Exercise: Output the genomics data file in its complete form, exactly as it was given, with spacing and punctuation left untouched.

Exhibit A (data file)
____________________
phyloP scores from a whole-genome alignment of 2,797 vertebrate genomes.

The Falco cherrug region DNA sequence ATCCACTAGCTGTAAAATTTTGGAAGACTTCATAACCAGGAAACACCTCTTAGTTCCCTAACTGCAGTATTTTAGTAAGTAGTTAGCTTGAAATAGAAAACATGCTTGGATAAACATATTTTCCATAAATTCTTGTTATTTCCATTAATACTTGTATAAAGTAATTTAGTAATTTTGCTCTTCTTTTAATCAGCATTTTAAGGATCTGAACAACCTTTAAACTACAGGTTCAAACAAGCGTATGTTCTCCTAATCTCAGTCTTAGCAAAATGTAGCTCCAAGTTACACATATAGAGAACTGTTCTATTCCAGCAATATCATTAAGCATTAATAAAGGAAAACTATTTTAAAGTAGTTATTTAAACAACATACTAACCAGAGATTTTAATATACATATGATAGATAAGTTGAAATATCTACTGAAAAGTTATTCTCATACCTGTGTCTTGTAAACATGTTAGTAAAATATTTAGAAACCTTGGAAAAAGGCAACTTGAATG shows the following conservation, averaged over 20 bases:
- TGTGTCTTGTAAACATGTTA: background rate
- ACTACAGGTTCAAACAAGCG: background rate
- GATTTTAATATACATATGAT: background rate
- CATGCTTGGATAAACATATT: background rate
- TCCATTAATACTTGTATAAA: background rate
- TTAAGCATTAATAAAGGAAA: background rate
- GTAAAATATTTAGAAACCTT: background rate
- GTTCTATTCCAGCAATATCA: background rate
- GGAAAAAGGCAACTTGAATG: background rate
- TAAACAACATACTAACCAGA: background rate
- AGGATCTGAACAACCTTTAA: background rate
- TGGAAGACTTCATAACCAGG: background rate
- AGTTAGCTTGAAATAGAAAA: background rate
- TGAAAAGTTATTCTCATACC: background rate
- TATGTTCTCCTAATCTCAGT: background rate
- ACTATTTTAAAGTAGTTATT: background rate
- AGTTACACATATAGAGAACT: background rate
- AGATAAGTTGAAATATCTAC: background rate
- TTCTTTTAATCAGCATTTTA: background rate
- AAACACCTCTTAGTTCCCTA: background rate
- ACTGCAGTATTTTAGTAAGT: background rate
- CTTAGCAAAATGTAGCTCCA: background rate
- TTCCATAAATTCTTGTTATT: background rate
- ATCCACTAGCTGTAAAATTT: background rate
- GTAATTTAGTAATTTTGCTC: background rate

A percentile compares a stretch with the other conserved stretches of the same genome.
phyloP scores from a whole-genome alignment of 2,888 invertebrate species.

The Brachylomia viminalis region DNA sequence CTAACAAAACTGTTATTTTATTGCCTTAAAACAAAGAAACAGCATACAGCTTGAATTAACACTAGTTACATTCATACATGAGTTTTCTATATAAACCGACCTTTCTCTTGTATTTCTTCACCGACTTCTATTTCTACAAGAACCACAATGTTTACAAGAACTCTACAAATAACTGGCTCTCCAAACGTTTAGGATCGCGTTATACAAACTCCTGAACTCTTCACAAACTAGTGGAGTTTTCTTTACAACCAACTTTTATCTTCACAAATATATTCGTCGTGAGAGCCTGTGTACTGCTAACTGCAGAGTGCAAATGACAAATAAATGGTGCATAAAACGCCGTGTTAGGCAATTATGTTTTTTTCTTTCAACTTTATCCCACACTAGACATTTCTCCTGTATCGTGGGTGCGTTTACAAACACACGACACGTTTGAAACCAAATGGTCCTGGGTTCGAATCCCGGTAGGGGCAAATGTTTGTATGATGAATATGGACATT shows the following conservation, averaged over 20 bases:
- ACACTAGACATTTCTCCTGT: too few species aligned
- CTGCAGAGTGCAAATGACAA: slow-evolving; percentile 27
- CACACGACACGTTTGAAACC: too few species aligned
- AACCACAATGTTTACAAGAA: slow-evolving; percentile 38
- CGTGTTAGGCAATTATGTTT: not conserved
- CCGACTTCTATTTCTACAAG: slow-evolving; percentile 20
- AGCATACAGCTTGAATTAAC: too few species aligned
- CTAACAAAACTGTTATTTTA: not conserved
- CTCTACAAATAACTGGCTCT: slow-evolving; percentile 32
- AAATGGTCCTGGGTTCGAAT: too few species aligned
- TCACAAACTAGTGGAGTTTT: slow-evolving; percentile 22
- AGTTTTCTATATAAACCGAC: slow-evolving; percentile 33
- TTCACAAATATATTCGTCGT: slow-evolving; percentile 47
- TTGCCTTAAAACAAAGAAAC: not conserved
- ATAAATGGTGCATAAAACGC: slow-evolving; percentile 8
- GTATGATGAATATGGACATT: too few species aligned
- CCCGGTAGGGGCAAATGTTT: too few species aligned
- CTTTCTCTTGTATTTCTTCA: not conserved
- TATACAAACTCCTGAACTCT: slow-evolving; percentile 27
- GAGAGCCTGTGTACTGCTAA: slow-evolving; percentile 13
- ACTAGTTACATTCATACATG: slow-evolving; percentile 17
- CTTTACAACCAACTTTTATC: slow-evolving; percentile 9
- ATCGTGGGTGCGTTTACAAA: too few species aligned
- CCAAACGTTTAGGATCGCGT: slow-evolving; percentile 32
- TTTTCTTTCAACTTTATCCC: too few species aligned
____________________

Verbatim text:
phyloP scores from a whole-genome alignment of 2,797 vertebrate genomes.

The Falco cherrug region DNA sequence ATCCACTAGCTGTAAAATTTTGGAAGACTTCATAACCAGGAAACACCTCTTAGTTCCCTAACTGCAGTATTTTAGTAAGTAGTTAGCTTGAAATAGAAAACATGCTTGGATAAACATATTTTCCATAAATTCTTGTTATTTCCATTAATACTTGTATAAAGTAATTTAGTAATTTTGCTCTTCTTTTAATCAGCATTTTAAGGATCTGAACAACCTTTAAACTACAGGTTCAAACAAGCGTATGTTCTCCTAATCTCAGTCTTAGCAAAATGTAGCTCCAAGTTACACATATAGAGAACTGTTCTATTCCAGCAATATCATTAAGCATTAATAAAGGAAAACTATTTTAAAGTAGTTATTTAAACAACATACTAACCAGAGATTTTAATATACATATGATAGATAAGTTGAAATATCTACTGAAAAGTTATTCTCATACCTGTGTCTTGTAAACATGTTAGTAAAATATTTAGAAACCTTGGAAAAAGGCAACTTGAATG shows the following conservation, averaged over 20 bases:
- TGTGTCTTGTAAACATGTTA: background rate
- ACTACAGGTTCAAACAAGCG: background rate
- GATTTTAATATACATATGAT: background rate
- CATGCTTGGATAAACATATT: background rate
- TCCATTAATACTTGTATAAA: background rate
- TTAAGCATTAATAAAGGAAA: background rate
- GTAAAATATTTAGAAACCTT: background rate
- GTTCTATTCCAGCAATATCA: background rate
- GGAAAAAGGCAACTTGAATG: background rate
- TAAACAACATACTAACCAGA: background rate
- AGGATCTGAACAACCTTTAA: background rate
- TGGAAGACTTCATAACCAGG: background rate
- AGTTAGCTTGAAATAGAAAA: background rate
- TGAAAAGTTATTCTCATACC: background rate
- TATGTTCTCCTAATCTCAGT: background rate
- ACTATTTTAAAGTAGTTATT: background rate
- AGTTACACATATAGAGAACT: background rate
- AGATAAGTTGAAATATCTAC: background rate
- TTCTTTTAATCAGCATTTTA: background rate
- AAACACCTCTTAGTTCCCTA: background rate
- ACTGCAGTATTTTAGTAAGT: background rate
- CTTAGCAAAATGTAGCTCCA: background rate
- TTCCATAAATTCTTGTTATT: background rate
- ATCCACTAGCTGTAAAATTT: background rate
- GTAATTTAGTAATTTTGCTC: background rate

A percentile compares a stretch with the other conserved stretches of the same genome.
phyloP scores from a whole-genome alignment of 2,888 invertebrate species.

The Brachylomia viminalis region DNA sequence CTAACAAAACTGTTATTTTATTGCCTTAAAACAAAGAAACAGCATACAGCTTGAATTAACACTAGTTACATTCATACATGAGTTTTCTATATAAACCGACCTTTCTCTTGTATTTCTTCACCGACTTCTATTTCTACAAGAACCACAATGTTTACAAGAACTCTACAAATAACTGGCTCTCCAAACGTTTAGGATCGCGTTATACAAACTCCTGAACTCTTCACAAACTAGTGGAGTTTTCTTTACAACCAACTTTTATCTTCACAAATATATTCGTCGTGAGAGCCTGTGTACTGCTAACTGCAGAGTGCAAATGACAAATAAATGGTGCATAAAACGCCGTGTTAGGCAATTATGTTTTTTTCTTTCAACTTTATCCCACACTAGACATTTCTCCTGTATCGTGGGTGCGTTTACAAACACACGACACGTTTGAAACCAAATGGTCCTGGGTTCGAATCCCGGTAGGGGCAAATGTTTGTATGATGAATATGGACATT shows the following conservation, averaged over 20 bases:
- ACACTAGACATTTCTCCTGT: too few species aligned
- CTGCAGAGTGCAAATGACAA: slow-evolving; percentile 27
- CACACGACACGTTTGAAACC: too few species aligned
- AACCACAATGTTTACAAGAA: slow-evolving; percentile 38
- CGTGTTAGGCAATTATGTTT: not conserved
- CCGACTTCTATTTCTACAAG: slow-evolving; percentile 20
- AGCATACAGCTTGAATTAAC: too few species aligned
- CTAACAAAACTGTTATTTTA: not conserved
- CTCTACAAATAACTGGCTCT: slow-evolving; percentile 32
- AAATGGTCCTGGGTTCGAAT: too few species aligned
- TCACAAACTAGTGGAGTTTT: slow-evolving; percentile 22
- AGTTTTCTATATAAACCGAC: slow-evolving; percentile 33
- TTCACAAATATATTCGTCGT: slow-evolving; percentile 47
- TTGCCTTAAAACAAAGAAAC: not conserved
- ATAAATGGTGCATAAAACGC: slow-evolving; percentile 8
- GTATGATGAATATGGACATT: too few species aligned
- CCCGGTAGGGGCAAATGTTT: too few species aligned
- CTTTCTCTTGTATTTCTTCA: not conserved
- TATACAAACTCCTGAACTCT: slow-evolving; percentile 27
- GAGAGCCTGTGTACTGCTAA: slow-evolving; percentile 13
- ACTAGTTACATTCATACATG: slow-evolving; percentile 17
- CTTTACAACCAACTTTTATC: slow-evolving; percentile 9
- ATCGTGGGTGCGTTTACAAA: too few species aligned
- CCAAACGTTTAGGATCGCGT: slow-evolving; percentile 32
- TTTTCTTTCAACTTTATCCC: too few species aligned